Want to learn how to sew? This is one of the absolute best sewing books out there.
YouTube is also full of great tutorials.
2. PLAIN COOKING
It’s incredibly useful to know how to prepare food. Even a handful of simple recipes and techniques can make a huge difference in your ability to feed yourself at home. Personally, I think learning a few kitchen techniques is more useful than memorizing recipes, but both have an important role to play in helping you feel comfortable in the kitchen.
If cooking isn’t your jam, try these ideas for Making Cooking Less Tedious
You might not enjoy it or it might feel challenging but basic cooking skills are attainable for most people. Here’s a few that I think are useful and versatile:
- How to cook pantry staples like rice and pasta.
- What do do with vegetables – including how or when to peel them, the best way to cut them up for the application at hand and how to store them to maximize freshness and flavor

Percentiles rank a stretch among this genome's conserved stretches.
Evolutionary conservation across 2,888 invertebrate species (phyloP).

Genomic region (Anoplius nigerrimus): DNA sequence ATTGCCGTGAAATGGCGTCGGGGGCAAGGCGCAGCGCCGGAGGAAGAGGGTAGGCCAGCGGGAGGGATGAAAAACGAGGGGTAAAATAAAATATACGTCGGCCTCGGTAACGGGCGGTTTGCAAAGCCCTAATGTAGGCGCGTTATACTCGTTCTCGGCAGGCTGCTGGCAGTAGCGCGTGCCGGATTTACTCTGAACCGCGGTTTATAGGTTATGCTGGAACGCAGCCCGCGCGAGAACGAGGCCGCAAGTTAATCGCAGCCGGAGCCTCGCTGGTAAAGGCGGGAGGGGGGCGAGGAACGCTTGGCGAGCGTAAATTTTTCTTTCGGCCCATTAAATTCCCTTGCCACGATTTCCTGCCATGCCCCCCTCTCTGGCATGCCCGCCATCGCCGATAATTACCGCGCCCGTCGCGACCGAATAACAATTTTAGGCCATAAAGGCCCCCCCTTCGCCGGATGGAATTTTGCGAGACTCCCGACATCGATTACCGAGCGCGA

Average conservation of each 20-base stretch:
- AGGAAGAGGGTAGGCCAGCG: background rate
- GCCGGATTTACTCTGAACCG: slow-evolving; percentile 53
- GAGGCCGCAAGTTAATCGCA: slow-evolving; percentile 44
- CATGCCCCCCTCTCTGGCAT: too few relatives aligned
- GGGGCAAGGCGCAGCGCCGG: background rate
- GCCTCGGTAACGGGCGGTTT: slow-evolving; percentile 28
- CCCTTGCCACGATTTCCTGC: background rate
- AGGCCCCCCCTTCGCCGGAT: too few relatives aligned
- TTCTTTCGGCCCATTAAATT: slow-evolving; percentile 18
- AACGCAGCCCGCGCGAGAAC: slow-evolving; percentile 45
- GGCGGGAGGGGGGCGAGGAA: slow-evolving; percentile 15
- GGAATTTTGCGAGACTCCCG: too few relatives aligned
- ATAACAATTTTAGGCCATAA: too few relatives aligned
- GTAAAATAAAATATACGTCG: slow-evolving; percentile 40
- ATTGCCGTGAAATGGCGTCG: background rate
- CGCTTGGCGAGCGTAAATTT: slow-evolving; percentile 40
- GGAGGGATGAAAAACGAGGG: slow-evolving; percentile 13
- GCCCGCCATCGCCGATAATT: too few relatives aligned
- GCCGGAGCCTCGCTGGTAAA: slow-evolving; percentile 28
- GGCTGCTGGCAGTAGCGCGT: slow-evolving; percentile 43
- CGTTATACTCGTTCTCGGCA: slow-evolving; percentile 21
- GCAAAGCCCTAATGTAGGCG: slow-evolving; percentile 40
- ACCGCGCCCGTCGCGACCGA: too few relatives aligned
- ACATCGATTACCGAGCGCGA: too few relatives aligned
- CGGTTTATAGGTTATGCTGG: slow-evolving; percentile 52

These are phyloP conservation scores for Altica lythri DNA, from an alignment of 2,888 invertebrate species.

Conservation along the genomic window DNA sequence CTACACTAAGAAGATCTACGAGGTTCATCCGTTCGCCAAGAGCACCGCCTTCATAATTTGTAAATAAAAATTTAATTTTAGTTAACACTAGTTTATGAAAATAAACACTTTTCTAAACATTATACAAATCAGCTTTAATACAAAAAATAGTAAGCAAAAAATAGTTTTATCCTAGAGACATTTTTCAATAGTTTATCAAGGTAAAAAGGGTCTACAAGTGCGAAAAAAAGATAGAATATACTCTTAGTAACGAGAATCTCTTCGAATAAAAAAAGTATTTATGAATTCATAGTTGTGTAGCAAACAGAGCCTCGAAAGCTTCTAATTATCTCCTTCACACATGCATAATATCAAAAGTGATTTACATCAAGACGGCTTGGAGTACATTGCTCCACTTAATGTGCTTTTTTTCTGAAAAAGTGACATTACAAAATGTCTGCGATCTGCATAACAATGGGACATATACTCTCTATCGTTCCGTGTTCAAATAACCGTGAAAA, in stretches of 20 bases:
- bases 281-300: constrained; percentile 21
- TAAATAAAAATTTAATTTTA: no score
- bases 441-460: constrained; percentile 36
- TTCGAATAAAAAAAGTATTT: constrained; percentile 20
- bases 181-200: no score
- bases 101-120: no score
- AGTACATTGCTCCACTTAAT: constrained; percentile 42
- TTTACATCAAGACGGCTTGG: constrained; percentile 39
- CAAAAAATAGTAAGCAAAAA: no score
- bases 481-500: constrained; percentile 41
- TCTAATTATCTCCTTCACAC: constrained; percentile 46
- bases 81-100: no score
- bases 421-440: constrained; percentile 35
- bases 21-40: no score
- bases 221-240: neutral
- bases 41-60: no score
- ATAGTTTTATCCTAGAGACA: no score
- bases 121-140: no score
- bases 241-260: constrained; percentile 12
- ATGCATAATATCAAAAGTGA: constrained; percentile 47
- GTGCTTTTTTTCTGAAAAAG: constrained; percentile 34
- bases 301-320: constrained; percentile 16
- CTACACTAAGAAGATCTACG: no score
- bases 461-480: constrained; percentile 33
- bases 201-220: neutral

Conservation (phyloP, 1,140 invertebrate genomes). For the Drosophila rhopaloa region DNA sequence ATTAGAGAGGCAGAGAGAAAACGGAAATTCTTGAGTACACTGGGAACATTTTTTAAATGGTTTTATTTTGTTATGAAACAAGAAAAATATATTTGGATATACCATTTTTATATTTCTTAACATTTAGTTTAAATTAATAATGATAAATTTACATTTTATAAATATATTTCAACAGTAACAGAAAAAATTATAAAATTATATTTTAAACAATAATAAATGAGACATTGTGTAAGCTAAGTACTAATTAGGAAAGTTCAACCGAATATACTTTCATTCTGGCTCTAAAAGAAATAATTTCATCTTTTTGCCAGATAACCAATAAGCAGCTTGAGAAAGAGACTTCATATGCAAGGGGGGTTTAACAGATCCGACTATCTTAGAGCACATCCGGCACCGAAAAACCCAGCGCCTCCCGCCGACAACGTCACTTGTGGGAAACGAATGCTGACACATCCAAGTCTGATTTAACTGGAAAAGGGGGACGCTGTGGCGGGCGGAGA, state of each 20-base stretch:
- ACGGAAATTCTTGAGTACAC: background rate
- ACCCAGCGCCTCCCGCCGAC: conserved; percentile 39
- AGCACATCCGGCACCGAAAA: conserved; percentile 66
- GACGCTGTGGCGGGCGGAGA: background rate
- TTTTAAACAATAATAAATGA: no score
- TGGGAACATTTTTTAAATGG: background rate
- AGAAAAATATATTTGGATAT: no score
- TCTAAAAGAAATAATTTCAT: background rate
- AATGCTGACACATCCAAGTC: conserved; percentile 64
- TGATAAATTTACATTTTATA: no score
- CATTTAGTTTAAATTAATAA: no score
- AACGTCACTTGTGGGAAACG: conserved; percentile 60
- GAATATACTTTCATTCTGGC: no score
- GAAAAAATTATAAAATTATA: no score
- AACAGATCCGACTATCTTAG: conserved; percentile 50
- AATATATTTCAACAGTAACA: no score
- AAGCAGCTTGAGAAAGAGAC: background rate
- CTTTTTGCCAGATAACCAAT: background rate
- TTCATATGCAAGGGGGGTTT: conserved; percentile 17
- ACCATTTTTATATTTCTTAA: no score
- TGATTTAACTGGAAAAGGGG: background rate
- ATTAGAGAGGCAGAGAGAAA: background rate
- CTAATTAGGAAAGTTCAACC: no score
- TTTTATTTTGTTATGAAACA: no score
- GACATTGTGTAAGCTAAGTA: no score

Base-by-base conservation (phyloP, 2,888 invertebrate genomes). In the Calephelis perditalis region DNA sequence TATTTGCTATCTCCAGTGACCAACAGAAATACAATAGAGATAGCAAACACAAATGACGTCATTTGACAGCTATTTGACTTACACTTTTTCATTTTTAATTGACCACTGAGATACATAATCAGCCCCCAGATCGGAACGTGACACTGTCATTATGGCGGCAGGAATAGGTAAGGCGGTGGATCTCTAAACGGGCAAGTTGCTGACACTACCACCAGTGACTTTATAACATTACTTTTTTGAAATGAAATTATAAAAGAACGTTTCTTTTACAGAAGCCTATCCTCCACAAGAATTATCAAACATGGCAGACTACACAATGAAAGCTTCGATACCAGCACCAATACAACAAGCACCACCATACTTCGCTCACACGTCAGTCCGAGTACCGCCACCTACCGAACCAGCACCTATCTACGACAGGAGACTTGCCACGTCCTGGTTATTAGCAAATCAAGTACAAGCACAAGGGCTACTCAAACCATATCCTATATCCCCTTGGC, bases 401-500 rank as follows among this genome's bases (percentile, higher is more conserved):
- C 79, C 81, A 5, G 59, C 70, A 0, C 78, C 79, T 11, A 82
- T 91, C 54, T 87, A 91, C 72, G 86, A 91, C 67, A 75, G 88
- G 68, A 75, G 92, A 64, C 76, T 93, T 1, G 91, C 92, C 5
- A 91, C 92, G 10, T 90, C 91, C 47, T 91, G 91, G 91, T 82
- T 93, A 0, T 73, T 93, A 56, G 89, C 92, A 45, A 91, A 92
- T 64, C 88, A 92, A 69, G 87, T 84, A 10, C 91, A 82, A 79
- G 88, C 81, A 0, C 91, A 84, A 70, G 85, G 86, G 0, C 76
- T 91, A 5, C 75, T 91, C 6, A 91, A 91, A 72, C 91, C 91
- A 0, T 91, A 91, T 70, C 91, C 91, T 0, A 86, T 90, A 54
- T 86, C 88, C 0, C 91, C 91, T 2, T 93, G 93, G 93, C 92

- Simple methods for cooking single cuts of meat – knowing how to cook a piece of chicken or a pork chop is useful on it’s own but also introduces skills you’ll need to cook larger or more complicated meats
- How to make a basic white sauce and a basic brown sauce. While there are tons of dishes one can create without ever needing to make a sauce, learning how to make these two fundamental sauces opens up a huge range of recipes. Making sauces at home is also substantially cheaper than using pre-packed options from the store.
- How to make a standard tomato sauce. Learning how to turn a can of tomatoes into sauce for spaghetti, pizza, lasagna or a multitude of other dishes is so useful. Even the simplest homemade tomato sauce will taste better, too.